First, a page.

Build Review - Battlestar Galactica Colonial Viper MK.I

Posted by Hobby Colours on

Review Date: April 2020   Subject: Battlestar Galactica Colonial Viper MK.I
Scale: 1/32   Kit Number: Moebius Models 940 Cons: See text
Pros: Latest available and most complete kit (released 2013)  
Skill Level: Average to Skilled (Lighting)   Cost: 40 – 60 €

Viper MK.I


The Colonial Viper introduced with the original television series in 1978 of Battlestar Galactica. The prestigious Viper Mark One (also referred to as the Starhound Class Viper) is the first model of the illustrious Colonial Viper space superiority fighter. The Mark I first entered military service shortly before the First Cylon War as a preemptive counteraction against the now independent Cylon Fleet, the Viper Mark One was later replaced with the Viper Mark II.


Class/Type: Viper
Length: 29 feet (8.7m)
Height: 13 feet (3.8m)
Main Power/Fuel Systems: Tylium core (Central)
Sub-Light Engines: 3 sublight aft-mounted engines
Main FTL Engines: 1 heavy hyperengine (central)
Missle Systems: 2 fusion missile launch tubes
Kinetic Projectile Weapons: 2 KDM Kinetic Areo-Rifles (Colonial Standard)
Particle Beam Weapons: 2 forward-firing laser-torpedo guns
Primary Heavy Weapons systems: At least 1 Nuclear warhead

The kit

Previous releases from Monogram and Revell-Monogram luck some of the basic features like canopy, cockpit, pilot figure and clear engine exhaust nozzles to support lighting. The Moebius Models released in 2013 is considered the most complete kit of this series at 1/32 scale.

Included in the kit:
Decent cockpit
Pilot figure with accurate helmet
Well-designed engine intake
Clear engine exhaust inserts for lighting
Landing gear
Optional display stand
Colored instructions

The canopy isn’t designed to be in an open position. Unlike previous kits, there are some interesting aftermarket options for this new Viper including: lighting, paint masks, markings, photo-etch, and more.

Build Review

The build started by checking for pin marks and sprue flashes, but nothing was considerably wrong, while the total 45 well molded pieces and fit assembly was remarkable. Filler was minor used only for fuselage pieces, just to be sure that no gaps or lines existed for the decals to set down nicely.

The detailing for the cockpit assembly as it comes from the kit is very basic. Because I planned on building this model with proper lighting, I used the  ParaGraphix Photo Etch detail set PGX175. There is a nice aftermarket set for the kit that includes cockpit and engine Photo Etch details. The design of LEDs lighting and the flickering engines effect was done from scratch. An open-source hardware and software was used  for driving 6 LEDs in total with a battery power source 3.3 – 6.6 Volts while the coding was straight forward for me to write it and test it.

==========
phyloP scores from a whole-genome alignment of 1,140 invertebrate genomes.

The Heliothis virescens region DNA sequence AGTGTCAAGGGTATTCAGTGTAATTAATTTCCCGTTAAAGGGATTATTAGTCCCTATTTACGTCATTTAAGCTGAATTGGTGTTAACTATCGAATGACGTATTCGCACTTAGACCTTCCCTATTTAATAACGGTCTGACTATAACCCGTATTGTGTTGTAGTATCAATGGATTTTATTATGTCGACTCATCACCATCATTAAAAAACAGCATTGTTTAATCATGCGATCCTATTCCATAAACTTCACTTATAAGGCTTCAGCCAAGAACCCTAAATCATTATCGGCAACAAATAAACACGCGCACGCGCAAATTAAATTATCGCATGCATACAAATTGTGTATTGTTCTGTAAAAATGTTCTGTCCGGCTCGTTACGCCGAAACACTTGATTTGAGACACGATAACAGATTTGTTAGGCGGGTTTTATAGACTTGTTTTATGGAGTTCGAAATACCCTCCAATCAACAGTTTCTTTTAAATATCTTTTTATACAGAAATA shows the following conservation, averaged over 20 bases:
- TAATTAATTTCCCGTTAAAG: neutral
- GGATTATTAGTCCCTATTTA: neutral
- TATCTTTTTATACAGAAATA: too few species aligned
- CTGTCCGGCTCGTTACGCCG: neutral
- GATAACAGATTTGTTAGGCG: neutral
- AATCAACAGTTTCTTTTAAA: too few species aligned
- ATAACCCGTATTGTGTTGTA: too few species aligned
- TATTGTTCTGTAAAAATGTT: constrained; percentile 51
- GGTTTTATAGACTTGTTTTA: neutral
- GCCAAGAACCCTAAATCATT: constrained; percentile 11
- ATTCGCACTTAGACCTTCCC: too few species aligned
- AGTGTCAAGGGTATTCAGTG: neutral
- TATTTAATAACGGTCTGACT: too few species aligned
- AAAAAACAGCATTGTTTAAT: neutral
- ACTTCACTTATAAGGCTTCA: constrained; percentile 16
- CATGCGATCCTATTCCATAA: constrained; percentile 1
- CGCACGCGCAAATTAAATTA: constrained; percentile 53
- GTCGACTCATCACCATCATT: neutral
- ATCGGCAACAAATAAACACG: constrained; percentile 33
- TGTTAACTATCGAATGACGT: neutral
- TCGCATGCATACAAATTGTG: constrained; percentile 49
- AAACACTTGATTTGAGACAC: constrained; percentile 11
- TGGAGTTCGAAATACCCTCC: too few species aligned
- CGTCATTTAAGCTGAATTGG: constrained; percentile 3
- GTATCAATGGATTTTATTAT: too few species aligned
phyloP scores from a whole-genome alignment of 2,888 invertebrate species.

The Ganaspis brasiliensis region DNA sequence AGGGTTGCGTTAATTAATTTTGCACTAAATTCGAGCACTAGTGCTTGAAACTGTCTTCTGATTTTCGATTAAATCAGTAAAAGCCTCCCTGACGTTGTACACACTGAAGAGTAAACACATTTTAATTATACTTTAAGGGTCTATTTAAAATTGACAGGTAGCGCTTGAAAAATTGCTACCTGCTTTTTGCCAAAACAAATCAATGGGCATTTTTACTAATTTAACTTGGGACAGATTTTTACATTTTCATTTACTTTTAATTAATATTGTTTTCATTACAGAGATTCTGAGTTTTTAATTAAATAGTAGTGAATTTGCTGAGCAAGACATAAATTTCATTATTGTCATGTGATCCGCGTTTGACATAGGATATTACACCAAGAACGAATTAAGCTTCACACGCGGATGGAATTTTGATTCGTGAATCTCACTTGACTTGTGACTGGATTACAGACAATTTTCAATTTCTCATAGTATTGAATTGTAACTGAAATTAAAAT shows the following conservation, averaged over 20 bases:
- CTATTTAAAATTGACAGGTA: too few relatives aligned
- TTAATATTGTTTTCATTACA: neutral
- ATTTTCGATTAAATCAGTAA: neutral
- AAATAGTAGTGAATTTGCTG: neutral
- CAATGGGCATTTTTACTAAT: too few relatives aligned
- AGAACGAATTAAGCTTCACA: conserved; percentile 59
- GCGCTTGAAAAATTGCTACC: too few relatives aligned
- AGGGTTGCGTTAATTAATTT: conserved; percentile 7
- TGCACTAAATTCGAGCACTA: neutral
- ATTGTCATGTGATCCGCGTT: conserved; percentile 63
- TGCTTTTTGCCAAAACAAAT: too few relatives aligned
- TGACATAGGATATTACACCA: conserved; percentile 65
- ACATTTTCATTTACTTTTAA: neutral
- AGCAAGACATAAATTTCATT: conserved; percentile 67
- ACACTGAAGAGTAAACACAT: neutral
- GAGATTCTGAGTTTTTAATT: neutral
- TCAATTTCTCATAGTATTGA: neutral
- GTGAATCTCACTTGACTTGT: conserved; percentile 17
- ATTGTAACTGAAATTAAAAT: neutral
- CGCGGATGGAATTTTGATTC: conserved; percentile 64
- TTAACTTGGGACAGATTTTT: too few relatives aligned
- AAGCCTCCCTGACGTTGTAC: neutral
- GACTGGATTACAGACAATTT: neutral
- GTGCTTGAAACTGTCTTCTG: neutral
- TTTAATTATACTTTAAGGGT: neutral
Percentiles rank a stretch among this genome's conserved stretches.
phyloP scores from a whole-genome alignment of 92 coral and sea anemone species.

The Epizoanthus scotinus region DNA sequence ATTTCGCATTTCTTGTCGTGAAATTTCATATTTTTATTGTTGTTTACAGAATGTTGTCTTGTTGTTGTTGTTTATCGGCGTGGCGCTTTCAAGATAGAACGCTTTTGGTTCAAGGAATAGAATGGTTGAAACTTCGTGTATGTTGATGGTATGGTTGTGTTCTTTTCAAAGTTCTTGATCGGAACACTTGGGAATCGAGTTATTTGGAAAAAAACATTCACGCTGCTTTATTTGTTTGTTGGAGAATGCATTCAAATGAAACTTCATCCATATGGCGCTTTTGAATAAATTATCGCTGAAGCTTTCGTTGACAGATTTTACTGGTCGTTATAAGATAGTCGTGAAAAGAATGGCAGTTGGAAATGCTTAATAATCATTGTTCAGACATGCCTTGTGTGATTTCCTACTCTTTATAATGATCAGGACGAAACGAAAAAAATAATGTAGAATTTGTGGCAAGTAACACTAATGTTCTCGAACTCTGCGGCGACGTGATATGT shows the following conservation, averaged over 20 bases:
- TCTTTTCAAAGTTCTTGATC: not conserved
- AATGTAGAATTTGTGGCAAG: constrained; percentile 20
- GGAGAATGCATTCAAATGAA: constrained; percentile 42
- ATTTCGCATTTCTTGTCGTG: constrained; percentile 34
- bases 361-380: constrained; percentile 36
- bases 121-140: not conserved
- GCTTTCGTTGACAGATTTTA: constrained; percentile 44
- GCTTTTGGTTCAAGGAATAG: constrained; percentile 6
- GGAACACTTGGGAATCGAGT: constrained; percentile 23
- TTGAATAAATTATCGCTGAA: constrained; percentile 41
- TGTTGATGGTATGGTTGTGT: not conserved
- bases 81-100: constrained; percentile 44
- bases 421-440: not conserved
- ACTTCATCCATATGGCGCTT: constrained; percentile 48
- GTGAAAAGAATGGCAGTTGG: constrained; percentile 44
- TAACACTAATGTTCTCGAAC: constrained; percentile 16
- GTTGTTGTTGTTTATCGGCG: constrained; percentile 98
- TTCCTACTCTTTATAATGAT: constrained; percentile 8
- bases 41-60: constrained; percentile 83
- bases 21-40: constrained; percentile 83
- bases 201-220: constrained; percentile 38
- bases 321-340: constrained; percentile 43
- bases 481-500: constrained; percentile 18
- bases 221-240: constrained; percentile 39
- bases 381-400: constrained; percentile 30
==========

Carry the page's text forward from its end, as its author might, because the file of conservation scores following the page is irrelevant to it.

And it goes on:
I didn’t use the pilot figure (I never do for my kit builds) and left it on the side together with a clear stand since the landing gear was used instead, which was a perfect touch to hide the wiring and pass it under the wooden base. With a bit of work all the wiring fit to the back landing gears and became invisible. Landing gears need some extra sanding, painting, and weathering work to look realistic.   

After the completion of the cockpit and fuselage, I turned to the engines part. Working in different areas of the kit made my work easier since engine lighting took some time to align with scratch building. I noticed that flickering was working nicely but something was missing. Photo Etch and backlight films to soften lighting from ParaGraphix is a great upgrade, in addition to that plastic film was used to cover the inlet of engines for the light to have a better blast.

Decals was really a challenge. DACO medium solvent did the work to soften enough the decals to set down into the panel lines. Still, the decals needed extra care, even after setting down and one gloss varnish, it was too fragile to work with.

The firing laser-torpedo guns, drilled and built separately, were the last items added to the kit. If I added the guns from the beginning, it would create difficulties in painting and weathering the fans and other parts of the kit. I used different techniques like pre-shading with black enamel paint and weathering with Tamiya black and concrete, while I varnished 3 times (two gloss and one matt) with Mr. Hobby. All colors I used were enamel from AKAN.    

This Moebius kit was a great subject to work with. For a beginner it is an easy build but if you want to add lighting and extra weathering, then an average to a skilled modeler should step in. I spent 60 hours to build and finish the kit.





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